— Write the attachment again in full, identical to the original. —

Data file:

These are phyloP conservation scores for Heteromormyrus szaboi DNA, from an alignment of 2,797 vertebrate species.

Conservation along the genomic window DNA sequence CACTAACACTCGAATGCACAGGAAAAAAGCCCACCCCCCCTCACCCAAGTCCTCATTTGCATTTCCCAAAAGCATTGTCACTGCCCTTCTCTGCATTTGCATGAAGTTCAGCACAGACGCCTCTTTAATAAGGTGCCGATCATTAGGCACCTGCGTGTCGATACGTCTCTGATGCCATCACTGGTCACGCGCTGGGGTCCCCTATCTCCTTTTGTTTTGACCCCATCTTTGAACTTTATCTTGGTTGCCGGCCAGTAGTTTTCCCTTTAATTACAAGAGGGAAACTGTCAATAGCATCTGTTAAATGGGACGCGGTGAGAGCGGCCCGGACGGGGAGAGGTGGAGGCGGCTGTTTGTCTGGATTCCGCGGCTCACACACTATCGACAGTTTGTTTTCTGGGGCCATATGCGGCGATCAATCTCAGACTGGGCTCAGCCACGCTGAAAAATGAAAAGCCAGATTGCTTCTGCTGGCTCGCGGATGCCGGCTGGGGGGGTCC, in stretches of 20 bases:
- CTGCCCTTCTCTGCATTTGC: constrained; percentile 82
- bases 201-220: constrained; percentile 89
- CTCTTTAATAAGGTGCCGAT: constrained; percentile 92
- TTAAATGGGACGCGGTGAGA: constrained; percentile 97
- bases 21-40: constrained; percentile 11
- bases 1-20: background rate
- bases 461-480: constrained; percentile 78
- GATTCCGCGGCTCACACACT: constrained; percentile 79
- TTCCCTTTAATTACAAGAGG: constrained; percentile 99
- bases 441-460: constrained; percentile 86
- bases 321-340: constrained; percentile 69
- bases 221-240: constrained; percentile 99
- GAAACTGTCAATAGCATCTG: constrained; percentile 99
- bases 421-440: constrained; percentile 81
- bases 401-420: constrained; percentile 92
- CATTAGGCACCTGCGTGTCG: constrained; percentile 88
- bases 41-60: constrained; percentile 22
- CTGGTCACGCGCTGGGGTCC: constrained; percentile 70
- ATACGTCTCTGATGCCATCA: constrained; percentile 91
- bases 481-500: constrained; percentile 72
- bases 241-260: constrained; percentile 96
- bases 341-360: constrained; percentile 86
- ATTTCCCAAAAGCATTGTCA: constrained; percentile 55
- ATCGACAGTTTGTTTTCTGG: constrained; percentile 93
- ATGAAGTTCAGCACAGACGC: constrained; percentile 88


These are phyloP conservation scores for Heteromormyrus szaboi DNA, from an alignment of 2,797 vertebrate species.

Conservation along the genomic window DNA sequence CACTAACACTCGAATGCACAGGAAAAAAGCCCACCCCCCCTCACCCAAGTCCTCATTTGCATTTCCCAAAAGCATTGTCACTGCCCTTCTCTGCATTTGCATGAAGTTCAGCACAGACGCCTCTTTAATAAGGTGCCGATCATTAGGCACCTGCGTGTCGATACGTCTCTGATGCCATCACTGGTCACGCGCTGGGGTCCCCTATCTCCTTTTGTTTTGACCCCATCTTTGAACTTTATCTTGGTTGCCGGCCAGTAGTTTTCCCTTTAATTACAAGAGGGAAACTGTCAATAGCATCTGTTAAATGGGACGCGGTGAGAGCGGCCCGGACGGGGAGAGGTGGAGGCGGCTGTTTGTCTGGATTCCGCGGCTCACACACTATCGACAGTTTGTTTTCTGGGGCCATATGCGGCGATCAATCTCAGACTGGGCTCAGCCACGCTGAAAAATGAAAAGCCAGATTGCTTCTGCTGGCTCGCGGATGCCGGCTGGGGGGGTCC, in stretches of 20 bases:
- CTGCCCTTCTCTGCATTTGC: constrained; percentile 82
- bases 201-220: constrained; percentile 89
- CTCTTTAATAAGGTGCCGAT: constrained; percentile 92
- TTAAATGGGACGCGGTGAGA: constrained; percentile 97
- bases 21-40: constrained; percentile 11
- bases 1-20: background rate
- bases 461-480: constrained; percentile 78
- GATTCCGCGGCTCACACACT: constrained; percentile 79
- TTCCCTTTAATTACAAGAGG: constrained; percentile 99
- bases 441-460: constrained; percentile 86
- bases 321-340: constrained; percentile 69
- bases 221-240: constrained; percentile 99
- GAAACTGTCAATAGCATCTG: constrained; percentile 99
- bases 421-440: constrained; percentile 81
- bases 401-420: constrained; percentile 92
- CATTAGGCACCTGCGTGTCG: constrained; percentile 88
- bases 41-60: constrained; percentile 22
- CTGGTCACGCGCTGGGGTCC: constrained; percentile 70
- ATACGTCTCTGATGCCATCA: constrained; percentile 91
- bases 481-500: constrained; percentile 72
- bases 241-260: constrained; percentile 96
- bases 341-360: constrained; percentile 86
- ATTTCCCAAAAGCATTGTCA: constrained; percentile 55
- ATCGACAGTTTGTTTTCTGG: constrained; percentile 93
- ATGAAGTTCAGCACAGACGC: constrained; percentile 88